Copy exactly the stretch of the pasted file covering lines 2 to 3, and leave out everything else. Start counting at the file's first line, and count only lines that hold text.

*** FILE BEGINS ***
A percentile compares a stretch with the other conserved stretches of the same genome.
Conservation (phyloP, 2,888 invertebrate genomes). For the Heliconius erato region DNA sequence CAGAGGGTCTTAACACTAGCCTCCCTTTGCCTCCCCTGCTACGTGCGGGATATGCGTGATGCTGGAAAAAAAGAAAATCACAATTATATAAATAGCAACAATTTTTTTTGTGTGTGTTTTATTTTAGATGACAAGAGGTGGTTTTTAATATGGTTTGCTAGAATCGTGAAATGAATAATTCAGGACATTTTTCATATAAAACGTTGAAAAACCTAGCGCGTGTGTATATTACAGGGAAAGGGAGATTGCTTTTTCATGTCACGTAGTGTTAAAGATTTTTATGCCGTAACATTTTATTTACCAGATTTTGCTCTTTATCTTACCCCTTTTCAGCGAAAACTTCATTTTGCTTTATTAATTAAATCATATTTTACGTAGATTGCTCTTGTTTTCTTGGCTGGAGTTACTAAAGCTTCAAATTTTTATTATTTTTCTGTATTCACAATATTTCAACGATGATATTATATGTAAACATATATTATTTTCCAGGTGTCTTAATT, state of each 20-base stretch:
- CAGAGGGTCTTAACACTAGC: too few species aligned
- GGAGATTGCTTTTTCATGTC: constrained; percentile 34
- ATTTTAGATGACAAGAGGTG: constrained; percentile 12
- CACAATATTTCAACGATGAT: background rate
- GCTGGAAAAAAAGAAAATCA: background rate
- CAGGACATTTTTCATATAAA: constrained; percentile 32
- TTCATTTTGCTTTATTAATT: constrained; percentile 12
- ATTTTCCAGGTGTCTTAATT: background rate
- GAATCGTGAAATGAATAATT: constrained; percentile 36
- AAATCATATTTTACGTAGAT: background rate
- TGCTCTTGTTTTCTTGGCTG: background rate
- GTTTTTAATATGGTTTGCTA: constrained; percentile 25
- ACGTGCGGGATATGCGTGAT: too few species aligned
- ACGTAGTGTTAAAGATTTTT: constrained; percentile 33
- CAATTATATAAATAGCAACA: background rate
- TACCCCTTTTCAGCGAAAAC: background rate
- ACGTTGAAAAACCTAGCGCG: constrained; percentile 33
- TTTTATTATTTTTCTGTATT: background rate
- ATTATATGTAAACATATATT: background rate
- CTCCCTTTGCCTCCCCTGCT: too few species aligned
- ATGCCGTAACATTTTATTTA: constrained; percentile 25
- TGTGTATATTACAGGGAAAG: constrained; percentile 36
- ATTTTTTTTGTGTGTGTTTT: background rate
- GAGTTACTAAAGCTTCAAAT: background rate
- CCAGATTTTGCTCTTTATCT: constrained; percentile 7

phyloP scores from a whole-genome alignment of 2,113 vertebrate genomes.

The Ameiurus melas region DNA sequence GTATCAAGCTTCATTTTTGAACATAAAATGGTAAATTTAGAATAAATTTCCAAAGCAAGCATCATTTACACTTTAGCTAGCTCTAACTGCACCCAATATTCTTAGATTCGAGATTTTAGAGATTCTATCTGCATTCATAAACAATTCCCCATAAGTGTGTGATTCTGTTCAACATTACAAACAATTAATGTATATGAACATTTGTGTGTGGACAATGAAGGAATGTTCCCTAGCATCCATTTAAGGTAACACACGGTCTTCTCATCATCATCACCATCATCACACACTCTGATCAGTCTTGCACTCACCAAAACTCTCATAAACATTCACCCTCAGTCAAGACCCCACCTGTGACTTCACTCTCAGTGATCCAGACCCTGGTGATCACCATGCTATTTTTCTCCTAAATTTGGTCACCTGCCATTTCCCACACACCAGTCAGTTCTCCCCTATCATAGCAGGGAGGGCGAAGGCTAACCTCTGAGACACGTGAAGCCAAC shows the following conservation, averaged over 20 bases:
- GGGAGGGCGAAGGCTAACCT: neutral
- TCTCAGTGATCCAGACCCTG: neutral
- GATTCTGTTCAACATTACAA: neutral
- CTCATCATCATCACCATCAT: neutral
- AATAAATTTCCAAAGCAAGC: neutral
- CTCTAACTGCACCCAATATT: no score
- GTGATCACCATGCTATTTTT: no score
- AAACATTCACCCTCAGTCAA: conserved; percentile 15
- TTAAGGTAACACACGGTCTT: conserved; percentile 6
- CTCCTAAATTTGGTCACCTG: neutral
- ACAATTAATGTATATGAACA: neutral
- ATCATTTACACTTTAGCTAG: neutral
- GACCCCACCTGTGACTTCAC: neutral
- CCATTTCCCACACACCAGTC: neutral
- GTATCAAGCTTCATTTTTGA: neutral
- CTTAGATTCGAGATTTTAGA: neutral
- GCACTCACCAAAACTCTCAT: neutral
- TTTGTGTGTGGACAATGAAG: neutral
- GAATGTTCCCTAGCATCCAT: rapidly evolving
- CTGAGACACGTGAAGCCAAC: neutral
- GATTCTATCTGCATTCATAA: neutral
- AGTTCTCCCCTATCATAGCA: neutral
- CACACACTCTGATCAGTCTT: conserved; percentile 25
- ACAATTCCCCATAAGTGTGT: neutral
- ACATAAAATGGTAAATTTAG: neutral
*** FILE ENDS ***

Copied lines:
Conservation (phyloP, 2,888 invertebrate genomes). For the Heliconius erato region DNA sequence CAGAGGGTCTTAACACTAGCCTCCCTTTGCCTCCCCTGCTACGTGCGGGATATGCGTGATGCTGGAAAAAAAGAAAATCACAATTATATAAATAGCAACAATTTTTTTTGTGTGTGTTTTATTTTAGATGACAAGAGGTGGTTTTTAATATGGTTTGCTAGAATCGTGAAATGAATAATTCAGGACATTTTTCATATAAAACGTTGAAAAACCTAGCGCGTGTGTATATTACAGGGAAAGGGAGATTGCTTTTTCATGTCACGTAGTGTTAAAGATTTTTATGCCGTAACATTTTATTTACCAGATTTTGCTCTTTATCTTACCCCTTTTCAGCGAAAACTTCATTTTGCTTTATTAATTAAATCATATTTTACGTAGATTGCTCTTGTTTTCTTGGCTGGAGTTACTAAAGCTTCAAATTTTTATTATTTTTCTGTATTCACAATATTTCAACGATGATATTATATGTAAACATATATTATTTTCCAGGTGTCTTAATT, state of each 20-base stretch:
- CAGAGGGTCTTAACACTAGC: too few species aligned